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11 Ontology-Guided Search and Text Mining for Intelligence Gathering Kurt Godden, Ph.D. MSR Lab, R&D

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Presentation on theme: "11 Ontology-Guided Search and Text Mining for Intelligence Gathering Kurt Godden, Ph.D. MSR Lab, R&D"— Presentation transcript:

1 11 Ontology-Guided Search and Text Mining for Intelligence Gathering Kurt Godden, Ph.D. MSR Lab, R&D

2 22 Outline Definitions of terms Customers (Who cares?) Finding Text – ontology-guided search Text Processing – –Content extraction –Text Mining Temporal Data Mining at GM Multi-Lingual Text Processing Summary

3 33 What is Text Mining? Data Mining: –The process of analyzing data to discover new patterns or relationships –1 st International Conference was KDD-95 – Text Mining is Subfield of Data Mining –As such, ideally TM is the process of analyzing unstructured text to discover new patterns or relationships –In practice, TM often refers simply to the Content Extraction (CE) of structured data from unstructured text, usually from finite-state parsers.

4 44 Content Extraction: Structured Data from Unstructured Text “Company XYZ, is known to ship products through the port of Dubai.” From Text to Actionable Knowledge: Automatic multi- language scanning Entity and Relation extraction/distillation Filtering

5 55 Who Cares? Government –NSA, CIA, DIA, DHS, DARPA Industry –Automotive –Chemical –Pharmaceutical –Legal –Consumer goods –Aerospace

6 66 Why do they care? Intelligence and Security –Valdis E. Krebs was able to manually map much of the 9/11 terrorist cell from public documents. Industrial –Urban Legend: (Is it true?) “80% of all corporate knowledge is in text.” –Market research –Fraud detection –Root cause analysis –Document clustering and categorization –Competitive intelligence –Patent analysis –etc

7 77 Before Mining Must Come Text How to find it?

8 88 Ontology-Guided Search (OGS) Oft-cited definition of ontology by T.R. Gruber: –An ontology is a formal specification of a shared conceptualization. clusters search results according to semantic categories OGS: use an ontology to guide the search for documents to include not only keywords of interest, but also terms that are semantically related to those keywords

9 99 What ontology to use? Public –Wordnet: Organizes content words (N,V,Adj,Adv) into sets of semantically- related concepts connected by relations Currently  207k pairs of words-senses – Custom –Parts –Products –Processes Tool: Protégé at

10 10 Ontology-Guided Search (OGS) avoidsneighborhood riot“driving through” avoidingneighborhoods riots“drive through” avoidedsuburb “civil unrest”“drove through” suburbs Use ontology to search not only on keywords, but on semantically-related keywords

11 11 Pitfalls of OGS Beware of semantically related terms Simulation of OGS using Wordnet –Original query: Which neighborhoods of Paris are safe? –One of several transformed queries was: Which suburbs of Paris are condoms?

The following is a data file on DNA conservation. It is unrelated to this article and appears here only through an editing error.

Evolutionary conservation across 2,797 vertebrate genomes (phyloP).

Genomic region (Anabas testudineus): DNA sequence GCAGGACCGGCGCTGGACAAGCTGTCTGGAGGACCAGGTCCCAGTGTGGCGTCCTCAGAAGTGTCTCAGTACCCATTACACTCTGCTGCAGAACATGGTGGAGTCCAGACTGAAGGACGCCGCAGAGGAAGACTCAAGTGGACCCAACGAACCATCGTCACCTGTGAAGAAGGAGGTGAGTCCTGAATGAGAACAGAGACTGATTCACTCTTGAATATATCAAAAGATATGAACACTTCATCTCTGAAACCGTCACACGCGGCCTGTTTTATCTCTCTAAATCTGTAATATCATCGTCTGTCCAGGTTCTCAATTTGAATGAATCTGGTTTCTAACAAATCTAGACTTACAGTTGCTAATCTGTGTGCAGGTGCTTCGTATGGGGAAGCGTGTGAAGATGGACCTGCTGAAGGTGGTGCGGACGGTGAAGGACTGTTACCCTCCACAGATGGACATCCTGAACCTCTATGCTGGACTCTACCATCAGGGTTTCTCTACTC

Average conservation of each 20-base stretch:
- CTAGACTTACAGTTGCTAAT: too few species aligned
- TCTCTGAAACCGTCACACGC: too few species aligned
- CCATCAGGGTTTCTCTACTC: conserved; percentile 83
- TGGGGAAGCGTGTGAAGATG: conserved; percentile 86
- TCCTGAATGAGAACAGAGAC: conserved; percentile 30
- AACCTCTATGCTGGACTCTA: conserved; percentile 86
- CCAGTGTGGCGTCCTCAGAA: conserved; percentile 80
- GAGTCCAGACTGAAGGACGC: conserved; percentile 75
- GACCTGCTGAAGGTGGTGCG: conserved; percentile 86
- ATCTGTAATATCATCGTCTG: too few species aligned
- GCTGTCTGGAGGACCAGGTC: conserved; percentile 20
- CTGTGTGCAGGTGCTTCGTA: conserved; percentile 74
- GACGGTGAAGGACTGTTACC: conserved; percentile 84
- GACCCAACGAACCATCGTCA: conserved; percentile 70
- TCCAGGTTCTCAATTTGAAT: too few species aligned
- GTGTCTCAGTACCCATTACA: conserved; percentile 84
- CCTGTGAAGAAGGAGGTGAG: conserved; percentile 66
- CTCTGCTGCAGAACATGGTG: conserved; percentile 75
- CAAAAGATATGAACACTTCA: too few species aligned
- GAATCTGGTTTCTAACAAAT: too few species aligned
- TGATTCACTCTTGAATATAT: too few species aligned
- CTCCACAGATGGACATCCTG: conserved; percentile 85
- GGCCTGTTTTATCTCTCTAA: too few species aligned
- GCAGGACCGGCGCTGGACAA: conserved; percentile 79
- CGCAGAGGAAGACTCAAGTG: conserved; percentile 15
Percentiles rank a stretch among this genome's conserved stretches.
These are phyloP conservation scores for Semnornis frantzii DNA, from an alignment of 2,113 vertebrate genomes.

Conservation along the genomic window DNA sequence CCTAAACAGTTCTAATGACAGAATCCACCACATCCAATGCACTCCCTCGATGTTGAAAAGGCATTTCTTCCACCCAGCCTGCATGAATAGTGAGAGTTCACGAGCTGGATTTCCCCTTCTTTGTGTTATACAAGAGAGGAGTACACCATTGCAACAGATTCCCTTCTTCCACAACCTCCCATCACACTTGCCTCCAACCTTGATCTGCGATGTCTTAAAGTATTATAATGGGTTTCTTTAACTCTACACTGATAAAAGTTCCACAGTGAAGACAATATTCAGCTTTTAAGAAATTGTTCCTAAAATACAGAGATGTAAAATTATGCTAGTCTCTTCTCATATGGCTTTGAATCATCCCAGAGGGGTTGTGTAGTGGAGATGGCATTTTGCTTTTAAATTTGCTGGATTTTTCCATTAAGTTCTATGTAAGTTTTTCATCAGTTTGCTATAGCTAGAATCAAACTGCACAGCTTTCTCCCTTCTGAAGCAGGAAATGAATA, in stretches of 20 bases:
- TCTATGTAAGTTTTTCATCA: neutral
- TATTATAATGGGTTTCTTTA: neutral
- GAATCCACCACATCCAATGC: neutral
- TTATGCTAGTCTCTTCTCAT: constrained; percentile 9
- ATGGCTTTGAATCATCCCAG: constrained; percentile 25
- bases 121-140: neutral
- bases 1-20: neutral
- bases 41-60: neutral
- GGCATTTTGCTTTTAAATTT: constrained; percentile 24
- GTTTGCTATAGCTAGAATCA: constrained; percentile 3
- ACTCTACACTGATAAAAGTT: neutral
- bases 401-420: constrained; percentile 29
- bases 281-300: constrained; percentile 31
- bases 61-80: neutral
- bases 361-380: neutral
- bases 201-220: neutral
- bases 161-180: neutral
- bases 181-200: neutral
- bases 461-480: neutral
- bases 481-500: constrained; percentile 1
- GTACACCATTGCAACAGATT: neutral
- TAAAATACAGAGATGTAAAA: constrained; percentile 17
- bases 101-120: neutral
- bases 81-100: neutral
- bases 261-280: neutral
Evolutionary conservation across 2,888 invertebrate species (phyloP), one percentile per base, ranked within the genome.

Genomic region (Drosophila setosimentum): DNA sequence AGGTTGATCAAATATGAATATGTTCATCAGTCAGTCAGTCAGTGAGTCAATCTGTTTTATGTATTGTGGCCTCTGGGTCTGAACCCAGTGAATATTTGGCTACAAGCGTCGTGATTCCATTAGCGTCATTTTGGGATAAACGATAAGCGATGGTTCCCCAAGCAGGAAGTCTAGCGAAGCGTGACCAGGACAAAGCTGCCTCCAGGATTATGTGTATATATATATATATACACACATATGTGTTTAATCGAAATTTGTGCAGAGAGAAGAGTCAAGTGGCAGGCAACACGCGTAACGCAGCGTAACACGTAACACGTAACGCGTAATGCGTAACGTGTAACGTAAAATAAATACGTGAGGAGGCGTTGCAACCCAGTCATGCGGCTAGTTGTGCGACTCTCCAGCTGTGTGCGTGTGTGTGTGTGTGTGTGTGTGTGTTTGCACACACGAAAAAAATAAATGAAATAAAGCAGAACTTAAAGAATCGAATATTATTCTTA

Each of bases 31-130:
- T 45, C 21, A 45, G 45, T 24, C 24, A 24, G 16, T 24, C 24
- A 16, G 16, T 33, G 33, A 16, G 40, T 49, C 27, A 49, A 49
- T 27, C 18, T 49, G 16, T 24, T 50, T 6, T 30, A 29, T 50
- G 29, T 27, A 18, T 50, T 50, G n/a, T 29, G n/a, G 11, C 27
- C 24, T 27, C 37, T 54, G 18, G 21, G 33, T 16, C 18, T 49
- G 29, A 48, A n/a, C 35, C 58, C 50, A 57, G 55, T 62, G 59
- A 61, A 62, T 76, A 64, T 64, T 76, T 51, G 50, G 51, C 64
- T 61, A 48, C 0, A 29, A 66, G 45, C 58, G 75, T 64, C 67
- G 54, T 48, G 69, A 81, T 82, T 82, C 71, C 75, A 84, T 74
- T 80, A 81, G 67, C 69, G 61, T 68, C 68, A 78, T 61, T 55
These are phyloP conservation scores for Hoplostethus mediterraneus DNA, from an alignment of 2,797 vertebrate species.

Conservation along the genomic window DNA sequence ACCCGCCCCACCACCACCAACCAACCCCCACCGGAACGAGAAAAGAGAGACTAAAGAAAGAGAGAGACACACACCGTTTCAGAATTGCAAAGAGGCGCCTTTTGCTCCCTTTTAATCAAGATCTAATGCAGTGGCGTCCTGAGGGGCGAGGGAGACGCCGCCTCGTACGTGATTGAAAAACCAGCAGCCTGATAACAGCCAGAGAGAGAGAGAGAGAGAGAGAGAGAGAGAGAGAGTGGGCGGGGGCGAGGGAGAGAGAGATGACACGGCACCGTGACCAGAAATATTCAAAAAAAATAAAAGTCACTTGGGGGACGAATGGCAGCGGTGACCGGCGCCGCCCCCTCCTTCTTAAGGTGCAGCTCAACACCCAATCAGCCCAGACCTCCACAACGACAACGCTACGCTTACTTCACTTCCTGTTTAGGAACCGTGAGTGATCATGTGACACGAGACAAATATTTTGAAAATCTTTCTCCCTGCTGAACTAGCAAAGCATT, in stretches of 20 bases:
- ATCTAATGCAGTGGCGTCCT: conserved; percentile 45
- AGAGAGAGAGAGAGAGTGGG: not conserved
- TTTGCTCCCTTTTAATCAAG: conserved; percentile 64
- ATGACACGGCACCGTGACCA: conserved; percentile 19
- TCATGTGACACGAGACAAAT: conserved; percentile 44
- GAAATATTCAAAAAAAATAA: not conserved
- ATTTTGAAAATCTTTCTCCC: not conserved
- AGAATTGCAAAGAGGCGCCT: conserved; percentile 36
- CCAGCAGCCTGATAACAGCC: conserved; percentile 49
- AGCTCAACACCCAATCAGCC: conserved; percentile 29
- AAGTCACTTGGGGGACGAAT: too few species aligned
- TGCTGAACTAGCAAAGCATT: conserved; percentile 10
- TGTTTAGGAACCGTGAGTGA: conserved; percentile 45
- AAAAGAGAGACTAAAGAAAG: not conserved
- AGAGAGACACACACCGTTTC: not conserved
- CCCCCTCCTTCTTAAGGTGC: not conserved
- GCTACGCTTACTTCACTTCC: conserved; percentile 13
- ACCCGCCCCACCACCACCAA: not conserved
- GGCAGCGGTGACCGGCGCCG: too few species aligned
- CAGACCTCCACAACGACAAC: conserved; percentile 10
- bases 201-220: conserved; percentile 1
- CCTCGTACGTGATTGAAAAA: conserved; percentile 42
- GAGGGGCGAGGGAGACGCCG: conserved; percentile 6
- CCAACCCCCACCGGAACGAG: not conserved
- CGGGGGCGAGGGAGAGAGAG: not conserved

12 12 Content Extraction Technology Regular Expressions Mapped to Semantic Templates Regular Expression for Passives: NP 1 BE TV [by NP 2 ] “The lecture was presented by Kurt Godden” Mapping of Match Registers to Template Post-ProcessingRule: if NP 2 is empty string, then use ‘someone’:agent

13 13 Content Extraction Example “ Some 40 vehicles were torched in the Val d'Oise area NW of Paris. ” For pattern:NP 1 BE TV [by NP 2 ] ‘vehicles’ matches NP 1 ‘were’matches BE ‘torched’matchesTV No match for NP 2 Canonicalize tokens via a domain ontology (e.g. vehicles→vehicle, torched→burn) Additional triples can be matched by other RegExp patterns, giving:

14 14 Why Only Regular Expressions? Computational Efficiency Practical Adequacy Workaround for lack of recursion: Lots of RE’s ! NP → NP and NPbecomes NP → CN and CN NP → CN and CN and CN NP → NAME and NAME NP → NAME and NAME and NAME

15 15 After Text Must Come Mining Temporal Data Mining research by K.P. Unnikrishnan (GM R&D) and P.S. Sastry (IISc, Bangalore) TDMiner –Proprietary tool –Discovers frequent sequences of events from symbolic data

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19 19 For More Info: 4 th Workshop on Temporal Data Mining: Network Reconstruction from Dynamic Data – Laxman, Sastry and Unnikrishnan. “Discovering Frequent Episodes and Learning Hidden Markov Models: a Formal Connection.” IEEE Transactions on Knowledge and Data Engineering, vol. 17, no. 11, pp. 1505-1517. 2005

20 20 How to determine directed, acyclic graphs from sequential event data x z a n p g Network Reconstruction

21 21 Multilingual Problem What if source text is not in English?

22 22 Machine Translation (MT) Free, web-based tools not state-of-the-art e.g. LanguageWeaver uses Statistical-Based MT Spin-off of USC Information Sciences Institute

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24 24 Hypothesis Effective Content Extraction rules can be custom-developed for raw machine- translated text.

25 25 Summary Text Mining Can Offer Real Value –Used Extensively by Gov’t Intel Agencies –Several COTS tools available for Content Extraction: SAS Text Miner AeroText (Lockheed Martin) ClearForest Attensity etc.… –GATE – Univ. of Sheffield, open-source –

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